tumblr_nw81rrxqfQ1rn4nneo3_500Amaterasu was the first goddess we met in WicDiv, yet she’s barely had much exposure since her appearance in that debut issue. Drawing the red-headed goddesses’ tale is Stephanie Hans, who’s worked with writer  Kieron Gillen over on Marvel’s Journey Into Mystery and Angela in the past. She’s a great choice, as there’s something that screams “epic” about Hans’ painted style. Of course I mean epic in the sense of Homer’s Iliad, not as an overused buzzword. It’s a fitting description in my opinion, and a fitting choice of artist, given the fact that it’s about Amaterasu, a goddess who was also featured in a video game Okami, which also had a painted, water brush style as the basis for it’s graphic engine. And since Kieron Gillen use to be a video game journalist for a number of publications, I doubt it’s much of a coincidence! Origins aside, I like how Hans uses the color red in this comic well, as it’s striking when used property. Her character acting is superb, show the cast portraying a number of emotions and looking great while doing so. Hans was the first artist that came to mind when McKelvie’s temporary departure was announced, and seeing her slay on this issue was an absolute treat.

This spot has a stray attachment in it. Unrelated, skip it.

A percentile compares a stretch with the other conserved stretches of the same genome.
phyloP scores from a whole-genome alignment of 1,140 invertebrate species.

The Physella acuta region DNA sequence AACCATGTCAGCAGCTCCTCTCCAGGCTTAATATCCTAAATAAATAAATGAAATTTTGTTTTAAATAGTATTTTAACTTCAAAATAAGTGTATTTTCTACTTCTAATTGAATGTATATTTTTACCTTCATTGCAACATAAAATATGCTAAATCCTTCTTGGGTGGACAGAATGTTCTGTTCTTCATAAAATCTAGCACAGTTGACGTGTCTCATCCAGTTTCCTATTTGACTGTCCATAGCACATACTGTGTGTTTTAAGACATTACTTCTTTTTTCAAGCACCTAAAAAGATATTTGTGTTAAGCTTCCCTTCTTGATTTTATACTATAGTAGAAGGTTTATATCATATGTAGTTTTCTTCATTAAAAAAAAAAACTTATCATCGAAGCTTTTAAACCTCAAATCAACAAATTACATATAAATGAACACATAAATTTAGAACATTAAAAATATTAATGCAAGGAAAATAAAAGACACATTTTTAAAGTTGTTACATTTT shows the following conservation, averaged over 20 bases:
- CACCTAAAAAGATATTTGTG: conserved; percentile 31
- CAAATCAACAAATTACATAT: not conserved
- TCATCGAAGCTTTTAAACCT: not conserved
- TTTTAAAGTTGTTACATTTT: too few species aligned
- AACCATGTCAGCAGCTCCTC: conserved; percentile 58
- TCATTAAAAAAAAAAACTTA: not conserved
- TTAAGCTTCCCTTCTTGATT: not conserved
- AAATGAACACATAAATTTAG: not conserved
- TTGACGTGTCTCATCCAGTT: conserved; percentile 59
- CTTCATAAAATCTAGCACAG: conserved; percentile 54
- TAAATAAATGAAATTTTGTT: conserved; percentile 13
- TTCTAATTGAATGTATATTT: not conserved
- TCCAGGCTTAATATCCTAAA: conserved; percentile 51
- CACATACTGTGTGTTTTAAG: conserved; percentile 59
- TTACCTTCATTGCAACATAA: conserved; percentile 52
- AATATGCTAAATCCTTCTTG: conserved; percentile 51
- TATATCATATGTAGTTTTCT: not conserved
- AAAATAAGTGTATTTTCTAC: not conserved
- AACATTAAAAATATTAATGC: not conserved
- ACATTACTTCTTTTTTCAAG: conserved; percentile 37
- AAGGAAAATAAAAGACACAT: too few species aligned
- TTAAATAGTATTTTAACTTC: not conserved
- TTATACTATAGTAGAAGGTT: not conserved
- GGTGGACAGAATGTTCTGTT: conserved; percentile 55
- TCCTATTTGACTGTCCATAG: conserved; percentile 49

the-wicked-and-the-divine-15-hospitalGillen and Hans have made a really clever comic with this issue of WicDiv. There’s a internet flame war played out as a stereotypical super hero fight that looks great, and gives Amaterasu some need depth Hans’ use of color mixed with Gillen’s sharp dialogue is great here, and it’s Clayton Cowles lettering that really brings the whole thing together. The entire scene is so bombastic and over the top it’s hard not to laugh when you realize why what Amaterasu is doing is so wrong, and the follow up conversation and ending make you incredibly sympathetic towards her.

There’s so much to enjoy with this issue of WicDiv. For starters it’s the first issue in a while that didn’t devastate me emotionally, so that’s cool. But more importantly Gillen and Hans give Amaterasu a some depth, while showing the reader that’s she’s far from perfect but still likeable. It’s a book that’s visually stunning, really smart, and isn’t afraid to have some fun at the audience’s expense. Stephanie Hans is a welcomed addition to this arc of rotating artists, and I hope to see her revisit the title again down line. But as it stands, this is a perfect done in one issue of WicDiv, and one that should be read immediately based on the level of talent exhibited by the creators alone.